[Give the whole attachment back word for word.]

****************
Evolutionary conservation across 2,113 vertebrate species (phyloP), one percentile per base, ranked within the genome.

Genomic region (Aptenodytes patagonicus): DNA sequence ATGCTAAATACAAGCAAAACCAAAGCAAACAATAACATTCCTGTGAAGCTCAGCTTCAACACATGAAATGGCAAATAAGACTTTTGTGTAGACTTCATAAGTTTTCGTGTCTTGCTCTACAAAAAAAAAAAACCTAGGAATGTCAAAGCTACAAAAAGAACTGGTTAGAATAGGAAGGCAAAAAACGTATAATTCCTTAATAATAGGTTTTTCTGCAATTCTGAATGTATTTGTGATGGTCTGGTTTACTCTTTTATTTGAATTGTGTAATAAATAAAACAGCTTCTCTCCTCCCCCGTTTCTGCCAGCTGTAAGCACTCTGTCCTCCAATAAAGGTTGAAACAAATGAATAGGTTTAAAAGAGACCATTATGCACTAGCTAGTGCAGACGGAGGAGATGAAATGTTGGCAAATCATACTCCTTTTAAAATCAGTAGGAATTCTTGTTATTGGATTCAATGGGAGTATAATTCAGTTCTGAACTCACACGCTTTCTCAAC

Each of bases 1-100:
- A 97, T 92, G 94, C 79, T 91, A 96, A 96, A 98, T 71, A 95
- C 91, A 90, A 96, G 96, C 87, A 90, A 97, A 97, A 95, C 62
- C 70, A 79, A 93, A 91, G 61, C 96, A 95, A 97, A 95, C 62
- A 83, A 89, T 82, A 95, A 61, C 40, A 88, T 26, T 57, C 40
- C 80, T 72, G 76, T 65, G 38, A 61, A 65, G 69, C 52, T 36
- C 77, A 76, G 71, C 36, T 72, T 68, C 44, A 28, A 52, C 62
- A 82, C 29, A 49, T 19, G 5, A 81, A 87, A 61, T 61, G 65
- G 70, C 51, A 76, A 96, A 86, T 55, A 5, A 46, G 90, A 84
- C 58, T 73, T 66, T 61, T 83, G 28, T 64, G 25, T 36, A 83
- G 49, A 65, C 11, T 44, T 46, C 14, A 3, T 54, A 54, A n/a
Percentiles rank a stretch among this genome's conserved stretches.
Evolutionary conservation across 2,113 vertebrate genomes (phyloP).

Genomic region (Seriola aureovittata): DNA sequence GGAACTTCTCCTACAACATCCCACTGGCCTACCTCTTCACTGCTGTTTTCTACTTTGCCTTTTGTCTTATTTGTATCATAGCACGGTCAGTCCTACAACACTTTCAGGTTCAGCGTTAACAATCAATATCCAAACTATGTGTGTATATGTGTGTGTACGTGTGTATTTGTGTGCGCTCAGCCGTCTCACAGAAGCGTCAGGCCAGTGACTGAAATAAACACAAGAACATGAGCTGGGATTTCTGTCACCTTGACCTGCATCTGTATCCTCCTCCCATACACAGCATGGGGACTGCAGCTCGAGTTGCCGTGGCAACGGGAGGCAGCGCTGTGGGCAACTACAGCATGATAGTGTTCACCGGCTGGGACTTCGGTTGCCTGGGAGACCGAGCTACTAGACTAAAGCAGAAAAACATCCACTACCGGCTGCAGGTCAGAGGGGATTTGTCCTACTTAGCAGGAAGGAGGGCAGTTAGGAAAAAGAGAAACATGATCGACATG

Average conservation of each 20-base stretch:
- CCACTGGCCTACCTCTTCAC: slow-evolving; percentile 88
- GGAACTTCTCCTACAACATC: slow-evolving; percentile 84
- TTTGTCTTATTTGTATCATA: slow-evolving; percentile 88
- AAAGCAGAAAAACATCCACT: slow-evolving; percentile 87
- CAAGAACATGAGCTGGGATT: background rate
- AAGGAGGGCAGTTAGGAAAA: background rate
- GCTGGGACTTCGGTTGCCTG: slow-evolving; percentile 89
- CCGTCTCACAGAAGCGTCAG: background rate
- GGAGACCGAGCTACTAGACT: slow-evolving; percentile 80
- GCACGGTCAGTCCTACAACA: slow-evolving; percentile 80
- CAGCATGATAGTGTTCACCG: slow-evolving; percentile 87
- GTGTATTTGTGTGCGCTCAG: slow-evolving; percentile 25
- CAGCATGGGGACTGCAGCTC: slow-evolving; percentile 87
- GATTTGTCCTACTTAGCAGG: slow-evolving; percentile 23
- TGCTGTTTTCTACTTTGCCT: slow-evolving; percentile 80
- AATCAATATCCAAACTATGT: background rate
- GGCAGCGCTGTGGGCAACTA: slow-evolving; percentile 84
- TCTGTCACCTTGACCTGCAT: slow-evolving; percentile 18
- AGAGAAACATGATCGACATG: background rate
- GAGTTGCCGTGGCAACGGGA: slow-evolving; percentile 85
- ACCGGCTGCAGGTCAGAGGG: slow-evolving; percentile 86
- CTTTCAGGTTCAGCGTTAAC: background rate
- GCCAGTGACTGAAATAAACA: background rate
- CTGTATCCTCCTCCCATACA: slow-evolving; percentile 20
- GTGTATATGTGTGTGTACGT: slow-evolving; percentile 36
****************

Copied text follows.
Evolutionary conservation across 2,113 vertebrate species (phyloP), one percentile per base, ranked within the genome.

Genomic region (Aptenodytes patagonicus): DNA sequence ATGCTAAATACAAGCAAAACCAAAGCAAACAATAACATTCCTGTGAAGCTCAGCTTCAACACATGAAATGGCAAATAAGACTTTTGTGTAGACTTCATAAGTTTTCGTGTCTTGCTCTACAAAAAAAAAAAACCTAGGAATGTCAAAGCTACAAAAAGAACTGGTTAGAATAGGAAGGCAAAAAACGTATAATTCCTTAATAATAGGTTTTTCTGCAATTCTGAATGTATTTGTGATGGTCTGGTTTACTCTTTTATTTGAATTGTGTAATAAATAAAACAGCTTCTCTCCTCCCCCGTTTCTGCCAGCTGTAAGCACTCTGTCCTCCAATAAAGGTTGAAACAAATGAATAGGTTTAAAAGAGACCATTATGCACTAGCTAGTGCAGACGGAGGAGATGAAATGTTGGCAAATCATACTCCTTTTAAAATCAGTAGGAATTCTTGTTATTGGATTCAATGGGAGTATAATTCAGTTCTGAACTCACACGCTTTCTCAAC

Each of bases 1-100:
- A 97, T 92, G 94, C 79, T 91, A 96, A 96, A 98, T 71, A 95
- C 91, A 90, A 96, G 96, C 87, A 90, A 97, A 97, A 95, C 62
- C 70, A 79, A 93, A 91, G 61, C 96, A 95, A 97, A 95, C 62
- A 83, A 89, T 82, A 95, A 61, C 40, A 88, T 26, T 57, C 40
- C 80, T 72, G 76, T 65, G 38, A 61, A 65, G 69, C 52, T 36
- C 77, A 76, G 71, C 36, T 72, T 68, C 44, A 28, A 52, C 62
- A 82, C 29, A 49, T 19, G 5, A 81, A 87, A 61, T 61, G 65
- G 70, C 51, A 76, A 96, A 86, T 55, A 5, A 46, G 90, A 84
- C 58, T 73, T 66, T 61, T 83, G 28, T 64, G 25, T 36, A 83
- G 49, A 65, C 11, T 44, T 46, C 14, A 3, T 54, A 54, A n/a
Percentiles rank a stretch among this genome's conserved stretches.
Evolutionary conservation across 2,113 vertebrate genomes (phyloP).

Genomic region (Seriola aureovittata): DNA sequence GGAACTTCTCCTACAACATCCCACTGGCCTACCTCTTCACTGCTGTTTTCTACTTTGCCTTTTGTCTTATTTGTATCATAGCACGGTCAGTCCTACAACACTTTCAGGTTCAGCGTTAACAATCAATATCCAAACTATGTGTGTATATGTGTGTGTACGTGTGTATTTGTGTGCGCTCAGCCGTCTCACAGAAGCGTCAGGCCAGTGACTGAAATAAACACAAGAACATGAGCTGGGATTTCTGTCACCTTGACCTGCATCTGTATCCTCCTCCCATACACAGCATGGGGACTGCAGCTCGAGTTGCCGTGGCAACGGGAGGCAGCGCTGTGGGCAACTACAGCATGATAGTGTTCACCGGCTGGGACTTCGGTTGCCTGGGAGACCGAGCTACTAGACTAAAGCAGAAAAACATCCACTACCGGCTGCAGGTCAGAGGGGATTTGTCCTACTTAGCAGGAAGGAGGGCAGTTAGGAAAAAGAGAAACATGATCGACATG

Average conservation of each 20-base stretch:
- CCACTGGCCTACCTCTTCAC: slow-evolving; percentile 88
- GGAACTTCTCCTACAACATC: slow-evolving; percentile 84
- TTTGTCTTATTTGTATCATA: slow-evolving; percentile 88
- AAAGCAGAAAAACATCCACT: slow-evolving; percentile 87
- CAAGAACATGAGCTGGGATT: background rate
- AAGGAGGGCAGTTAGGAAAA: background rate
- GCTGGGACTTCGGTTGCCTG: slow-evolving; percentile 89
- CCGTCTCACAGAAGCGTCAG: background rate
- GGAGACCGAGCTACTAGACT: slow-evolving; percentile 80
- GCACGGTCAGTCCTACAACA: slow-evolving; percentile 80
- CAGCATGATAGTGTTCACCG: slow-evolving; percentile 87
- GTGTATTTGTGTGCGCTCAG: slow-evolving; percentile 25
- CAGCATGGGGACTGCAGCTC: slow-evolving; percentile 87
- GATTTGTCCTACTTAGCAGG: slow-evolving; percentile 23
- TGCTGTTTTCTACTTTGCCT: slow-evolving; percentile 80
- AATCAATATCCAAACTATGT: background rate
- GGCAGCGCTGTGGGCAACTA: slow-evolving; percentile 84
- TCTGTCACCTTGACCTGCAT: slow-evolving; percentile 18
- AGAGAAACATGATCGACATG: background rate
- GAGTTGCCGTGGCAACGGGA: slow-evolving; percentile 85
- ACCGGCTGCAGGTCAGAGGG: slow-evolving; percentile 86
- CTTTCAGGTTCAGCGTTAAC: background rate
- GCCAGTGACTGAAATAAACA: background rate
- CTGTATCCTCCTCCCATACA: slow-evolving; percentile 20
- GTGTATATGTGTGTGTACGT: slow-evolving; percentile 36